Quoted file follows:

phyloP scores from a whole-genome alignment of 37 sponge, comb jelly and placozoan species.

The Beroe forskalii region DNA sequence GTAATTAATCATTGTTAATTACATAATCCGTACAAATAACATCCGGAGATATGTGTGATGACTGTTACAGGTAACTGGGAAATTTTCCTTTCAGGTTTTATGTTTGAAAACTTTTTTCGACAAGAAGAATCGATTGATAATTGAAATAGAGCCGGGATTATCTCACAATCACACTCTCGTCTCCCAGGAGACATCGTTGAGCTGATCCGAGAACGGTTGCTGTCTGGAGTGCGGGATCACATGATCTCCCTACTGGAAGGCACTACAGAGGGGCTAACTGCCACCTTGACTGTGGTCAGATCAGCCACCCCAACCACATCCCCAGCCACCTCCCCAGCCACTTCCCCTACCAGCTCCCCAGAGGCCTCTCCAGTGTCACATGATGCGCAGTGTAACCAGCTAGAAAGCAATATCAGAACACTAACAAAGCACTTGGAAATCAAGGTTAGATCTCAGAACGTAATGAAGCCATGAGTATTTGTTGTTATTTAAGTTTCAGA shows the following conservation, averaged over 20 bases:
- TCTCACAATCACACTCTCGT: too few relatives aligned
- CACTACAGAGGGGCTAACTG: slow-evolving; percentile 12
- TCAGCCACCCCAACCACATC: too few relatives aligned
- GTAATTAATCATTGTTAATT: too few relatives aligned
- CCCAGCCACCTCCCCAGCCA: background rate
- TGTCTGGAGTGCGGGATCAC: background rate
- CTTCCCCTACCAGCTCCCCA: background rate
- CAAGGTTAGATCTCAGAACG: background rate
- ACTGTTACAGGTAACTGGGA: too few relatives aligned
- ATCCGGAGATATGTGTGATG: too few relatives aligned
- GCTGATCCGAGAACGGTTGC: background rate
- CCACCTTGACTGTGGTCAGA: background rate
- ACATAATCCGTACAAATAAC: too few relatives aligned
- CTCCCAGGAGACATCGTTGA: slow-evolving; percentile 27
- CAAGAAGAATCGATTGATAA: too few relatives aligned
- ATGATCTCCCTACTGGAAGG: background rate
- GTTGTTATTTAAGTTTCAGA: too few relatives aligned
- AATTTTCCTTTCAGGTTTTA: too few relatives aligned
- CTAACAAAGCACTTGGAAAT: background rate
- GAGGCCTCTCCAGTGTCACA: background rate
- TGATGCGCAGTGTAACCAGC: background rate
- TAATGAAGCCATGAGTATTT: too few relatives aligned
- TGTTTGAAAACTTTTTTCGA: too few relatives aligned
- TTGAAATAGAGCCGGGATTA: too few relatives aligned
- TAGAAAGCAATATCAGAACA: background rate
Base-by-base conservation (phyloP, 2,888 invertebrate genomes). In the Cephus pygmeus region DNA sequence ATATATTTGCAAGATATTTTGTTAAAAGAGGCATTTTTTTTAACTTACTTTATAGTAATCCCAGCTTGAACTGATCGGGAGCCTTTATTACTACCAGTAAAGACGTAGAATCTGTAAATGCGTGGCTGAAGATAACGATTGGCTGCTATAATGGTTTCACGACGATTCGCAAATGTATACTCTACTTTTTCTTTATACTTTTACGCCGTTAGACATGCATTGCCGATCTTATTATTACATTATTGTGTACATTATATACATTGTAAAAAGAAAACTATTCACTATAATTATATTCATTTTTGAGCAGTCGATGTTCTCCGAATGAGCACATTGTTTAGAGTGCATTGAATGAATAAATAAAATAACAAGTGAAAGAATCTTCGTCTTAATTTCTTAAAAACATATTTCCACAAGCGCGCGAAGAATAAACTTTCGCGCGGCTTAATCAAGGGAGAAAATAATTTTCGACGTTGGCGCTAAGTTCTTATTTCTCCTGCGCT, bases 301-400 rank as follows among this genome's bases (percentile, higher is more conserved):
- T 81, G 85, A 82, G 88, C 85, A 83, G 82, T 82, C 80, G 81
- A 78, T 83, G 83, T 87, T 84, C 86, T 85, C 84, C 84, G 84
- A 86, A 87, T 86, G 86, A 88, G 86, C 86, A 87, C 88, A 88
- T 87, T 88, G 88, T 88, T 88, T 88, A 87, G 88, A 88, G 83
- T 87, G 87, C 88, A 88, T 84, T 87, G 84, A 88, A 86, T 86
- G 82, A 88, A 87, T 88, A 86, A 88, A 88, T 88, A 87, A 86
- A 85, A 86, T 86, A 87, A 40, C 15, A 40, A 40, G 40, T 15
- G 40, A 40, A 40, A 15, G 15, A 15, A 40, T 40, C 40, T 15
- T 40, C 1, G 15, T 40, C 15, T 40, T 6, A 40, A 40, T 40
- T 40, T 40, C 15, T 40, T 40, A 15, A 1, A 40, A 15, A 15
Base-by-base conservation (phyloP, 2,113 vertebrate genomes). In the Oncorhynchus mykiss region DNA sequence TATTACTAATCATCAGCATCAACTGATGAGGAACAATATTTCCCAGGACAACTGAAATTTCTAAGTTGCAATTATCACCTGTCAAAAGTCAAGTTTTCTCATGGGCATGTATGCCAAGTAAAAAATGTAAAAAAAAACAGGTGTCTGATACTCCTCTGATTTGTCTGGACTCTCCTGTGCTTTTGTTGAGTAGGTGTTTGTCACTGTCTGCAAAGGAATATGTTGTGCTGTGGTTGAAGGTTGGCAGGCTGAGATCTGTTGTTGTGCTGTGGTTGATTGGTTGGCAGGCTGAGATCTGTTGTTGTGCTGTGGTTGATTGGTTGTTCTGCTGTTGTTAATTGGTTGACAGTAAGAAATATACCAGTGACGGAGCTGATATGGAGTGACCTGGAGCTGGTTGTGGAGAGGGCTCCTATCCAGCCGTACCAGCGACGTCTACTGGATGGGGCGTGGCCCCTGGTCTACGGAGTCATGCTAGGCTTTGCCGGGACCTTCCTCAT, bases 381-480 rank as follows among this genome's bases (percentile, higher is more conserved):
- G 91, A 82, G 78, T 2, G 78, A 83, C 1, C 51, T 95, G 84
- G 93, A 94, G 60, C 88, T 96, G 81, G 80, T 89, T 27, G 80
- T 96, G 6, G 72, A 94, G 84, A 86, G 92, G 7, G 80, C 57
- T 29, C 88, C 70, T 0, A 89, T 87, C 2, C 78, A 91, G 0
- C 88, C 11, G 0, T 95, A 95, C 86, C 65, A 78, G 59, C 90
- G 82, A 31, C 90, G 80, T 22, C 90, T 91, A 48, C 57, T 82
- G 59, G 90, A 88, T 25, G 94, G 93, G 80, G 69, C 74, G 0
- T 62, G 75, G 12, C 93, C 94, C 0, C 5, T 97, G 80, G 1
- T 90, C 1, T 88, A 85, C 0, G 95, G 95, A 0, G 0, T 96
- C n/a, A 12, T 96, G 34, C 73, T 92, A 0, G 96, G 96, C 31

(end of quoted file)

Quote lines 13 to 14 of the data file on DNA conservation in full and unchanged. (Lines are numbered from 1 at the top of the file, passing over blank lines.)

- GCTGATCCGAGAACGGTTGC: background rate
- CCACCTTGACTGTGGTCAGA: background rate